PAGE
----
Tuesday, 29 March 2016

Day Two

It’s only your second day on the beach and already you’re not sure you’re glad—actually, you’re sure you’re not glad—that you let your sister convince you to come. Already you’re sick of how everything here, even your older sister, Melanie, makes you feel old. Or bad. She is fit, tanned, organized, disciplined. Always laughing.
Melanie is not really single, but she and Eric, who isn’t really her boyfriend, “I mean, what does boyfriend really mean, anyway,” have an open thing, or “Kind of a polyamorous, um, arrangement,” which you take to mean that Eric is gay, or a little gay anyway, and that it doesn’t matter how perfect your older sister is, dude still wants dick. This is probably a jealous and not overly sophisticated view of things that reflects more your own frustration at your seeming inability to hold on to anyone (David) or anything (David), to produce, elicit, exert the kind of gravity that could hold someone (David) to you. To have held David to you.
Okay, so, the scene: you are in a chaise lounge sometimes drifting towards sleep and sometimes not looking at, but acutely aware of the one fold in your tummy, a deep fold that you have to be basically lying down to eliminate. You are in a chaise lounge on this huge beach that seems to stretch infinitely to your left and infinitely to your right. You are on this huge beach that seems to be playing host to every white young person your age, all from back home even though this beach is attached to a country that your parents would call “Third World,” and that you’ve heard called “Developing,” but no matter what description a person attaches to this place they’re just calling it poor. Recognizing that it is impoverished. There are people from this country here. They ask you to buy things or they bring you drinks and act super nice, then they try and get out of the way, most of them do anyway, because they are an interruption of the illusion whoever is behind all of this is trying to create.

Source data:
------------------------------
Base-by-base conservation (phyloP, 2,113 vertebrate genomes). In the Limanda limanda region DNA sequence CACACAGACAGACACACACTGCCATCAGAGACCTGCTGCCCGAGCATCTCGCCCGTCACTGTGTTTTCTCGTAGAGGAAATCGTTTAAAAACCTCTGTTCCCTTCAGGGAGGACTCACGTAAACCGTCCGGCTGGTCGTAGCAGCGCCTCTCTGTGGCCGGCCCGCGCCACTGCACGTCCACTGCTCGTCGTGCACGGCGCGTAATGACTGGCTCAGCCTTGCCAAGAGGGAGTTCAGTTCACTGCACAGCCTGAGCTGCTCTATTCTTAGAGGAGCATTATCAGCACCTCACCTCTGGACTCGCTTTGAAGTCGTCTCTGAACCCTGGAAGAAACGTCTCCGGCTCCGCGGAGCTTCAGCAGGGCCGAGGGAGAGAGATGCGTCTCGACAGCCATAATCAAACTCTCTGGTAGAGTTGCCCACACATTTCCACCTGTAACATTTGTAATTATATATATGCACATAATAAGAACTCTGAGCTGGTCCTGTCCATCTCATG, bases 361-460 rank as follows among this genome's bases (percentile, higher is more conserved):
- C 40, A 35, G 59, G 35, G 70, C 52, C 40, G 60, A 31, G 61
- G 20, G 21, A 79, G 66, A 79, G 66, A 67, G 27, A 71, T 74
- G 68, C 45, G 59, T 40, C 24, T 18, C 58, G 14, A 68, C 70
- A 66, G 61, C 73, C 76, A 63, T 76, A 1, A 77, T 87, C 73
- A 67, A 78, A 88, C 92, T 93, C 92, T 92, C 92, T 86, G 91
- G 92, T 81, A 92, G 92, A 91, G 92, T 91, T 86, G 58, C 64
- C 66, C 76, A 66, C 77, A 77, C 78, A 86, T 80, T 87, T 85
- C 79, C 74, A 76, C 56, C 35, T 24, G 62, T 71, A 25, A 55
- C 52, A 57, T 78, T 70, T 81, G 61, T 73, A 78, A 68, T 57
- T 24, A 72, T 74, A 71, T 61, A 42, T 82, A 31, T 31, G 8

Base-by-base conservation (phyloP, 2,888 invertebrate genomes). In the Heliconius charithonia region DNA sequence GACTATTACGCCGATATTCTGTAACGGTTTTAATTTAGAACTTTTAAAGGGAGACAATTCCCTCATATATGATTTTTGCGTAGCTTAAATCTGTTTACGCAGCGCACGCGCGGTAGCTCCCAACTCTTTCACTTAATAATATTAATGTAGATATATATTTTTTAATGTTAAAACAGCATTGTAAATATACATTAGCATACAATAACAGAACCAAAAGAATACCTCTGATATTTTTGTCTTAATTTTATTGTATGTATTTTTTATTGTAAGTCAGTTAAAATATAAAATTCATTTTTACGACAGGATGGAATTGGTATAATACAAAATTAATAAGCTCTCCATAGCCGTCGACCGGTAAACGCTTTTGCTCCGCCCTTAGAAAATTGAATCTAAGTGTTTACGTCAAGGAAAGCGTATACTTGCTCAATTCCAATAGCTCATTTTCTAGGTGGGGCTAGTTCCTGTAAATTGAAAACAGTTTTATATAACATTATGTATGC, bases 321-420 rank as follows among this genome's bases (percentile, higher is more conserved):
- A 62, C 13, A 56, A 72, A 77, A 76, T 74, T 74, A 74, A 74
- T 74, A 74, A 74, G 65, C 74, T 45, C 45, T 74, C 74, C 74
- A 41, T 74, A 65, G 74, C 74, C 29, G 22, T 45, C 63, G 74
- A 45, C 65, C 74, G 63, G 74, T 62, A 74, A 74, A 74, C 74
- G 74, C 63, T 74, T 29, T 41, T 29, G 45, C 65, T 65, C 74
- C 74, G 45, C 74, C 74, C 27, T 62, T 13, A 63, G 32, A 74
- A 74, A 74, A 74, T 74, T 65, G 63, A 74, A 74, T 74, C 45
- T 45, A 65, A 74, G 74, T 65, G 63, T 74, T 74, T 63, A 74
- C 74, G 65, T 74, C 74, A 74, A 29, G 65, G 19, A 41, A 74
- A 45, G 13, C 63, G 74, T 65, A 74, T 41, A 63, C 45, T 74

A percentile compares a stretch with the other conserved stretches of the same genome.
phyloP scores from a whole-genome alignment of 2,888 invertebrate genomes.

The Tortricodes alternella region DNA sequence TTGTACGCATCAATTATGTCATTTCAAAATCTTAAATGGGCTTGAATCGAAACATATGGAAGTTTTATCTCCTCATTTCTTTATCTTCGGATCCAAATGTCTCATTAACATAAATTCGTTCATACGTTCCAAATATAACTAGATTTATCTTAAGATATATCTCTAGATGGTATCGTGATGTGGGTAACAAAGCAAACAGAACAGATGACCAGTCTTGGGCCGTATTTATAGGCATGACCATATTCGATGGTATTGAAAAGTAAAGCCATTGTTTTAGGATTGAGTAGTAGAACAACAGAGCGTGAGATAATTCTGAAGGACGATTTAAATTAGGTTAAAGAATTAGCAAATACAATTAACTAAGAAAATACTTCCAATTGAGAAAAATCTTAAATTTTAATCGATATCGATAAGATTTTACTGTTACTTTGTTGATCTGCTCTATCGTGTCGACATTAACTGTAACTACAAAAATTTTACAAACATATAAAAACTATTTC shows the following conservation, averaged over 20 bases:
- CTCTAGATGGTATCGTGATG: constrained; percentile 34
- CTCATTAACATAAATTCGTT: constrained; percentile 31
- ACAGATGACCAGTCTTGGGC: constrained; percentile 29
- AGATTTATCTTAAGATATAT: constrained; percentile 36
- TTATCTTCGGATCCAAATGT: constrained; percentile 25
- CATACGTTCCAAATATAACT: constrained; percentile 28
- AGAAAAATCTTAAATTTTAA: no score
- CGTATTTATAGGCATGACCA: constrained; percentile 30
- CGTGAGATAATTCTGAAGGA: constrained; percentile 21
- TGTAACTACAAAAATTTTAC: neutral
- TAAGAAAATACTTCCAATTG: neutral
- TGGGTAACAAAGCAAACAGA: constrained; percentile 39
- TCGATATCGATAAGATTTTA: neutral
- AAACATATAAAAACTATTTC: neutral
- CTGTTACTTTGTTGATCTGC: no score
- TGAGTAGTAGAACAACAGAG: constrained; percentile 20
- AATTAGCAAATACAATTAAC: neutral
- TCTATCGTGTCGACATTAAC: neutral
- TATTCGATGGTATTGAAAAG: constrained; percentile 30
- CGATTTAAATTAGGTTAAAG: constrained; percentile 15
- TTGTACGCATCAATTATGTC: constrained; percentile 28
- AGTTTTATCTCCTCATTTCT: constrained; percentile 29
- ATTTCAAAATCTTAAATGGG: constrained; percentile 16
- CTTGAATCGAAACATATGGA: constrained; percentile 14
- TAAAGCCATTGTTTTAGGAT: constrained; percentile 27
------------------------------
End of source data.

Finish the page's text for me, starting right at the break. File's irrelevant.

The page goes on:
Your sister is stretching in front of your chaise. On her chaise is her towel, which you had to admit is the softest towel you’ve ever felt when your sister made you feel it and asked, “Isn’t that just the softest towel you’ve ever felt?” On the towel is the book she’s reading—something about money and how to make the money you have make more money for you. These things don’t make you feel old, but they make you feel bad.
What makes you feel old is the way your sister, whose stretching is really an elaborate yoga routine designed to highlight her strength, her flexibility and her ass, is drawing the attention of all the guys walking by and all the girls, too, who are trying, and failing, to ignore her.
No, it isn’t that, either.
It’s that she fucked one of the dancers last night, one of the locals handsome enough and with good enough English that they are paid to take women on trips around the dance floor. The guys who work here, in this capacity in the hotels on this stretch of beach, hotels marketed to young people, these are the pick of the crop guys. Top notch. What made you feel old, though, is that you went with your sister, Melanie, to the “club” where all this shit happens, but you had to come home because you couldn’t keep your eyes open. You went back to your room and passed out only to be woken up four hours later by Melanie and this guy Carlos, Melanie being all like, “Could we have a few minutes? Would you mind?”
You sat out on the balcony and willed the sound of the waves to drown out Melanie screaming and moaning into Carlos’s shoulder or the pillow or whatever, to drown out Carlos speaking rapid Spanish.
When it was all over, Melanie slid open the glass door and thanked you. She was still catching her breath. You went and lay down for a bit, but couldn’t get back to sleep. The sun was coming up, so you went for a walk.
That made you feel old.
But the real thing that makes you feel old is you. You have a kid back home and you miss her. As much as you would like to be with somebody, would like to like to be having a good time—actually you’ve not really felt much like having sex since Alice was born—you are just spending all your time thinking about your sweet girl back home with Mum and Dad.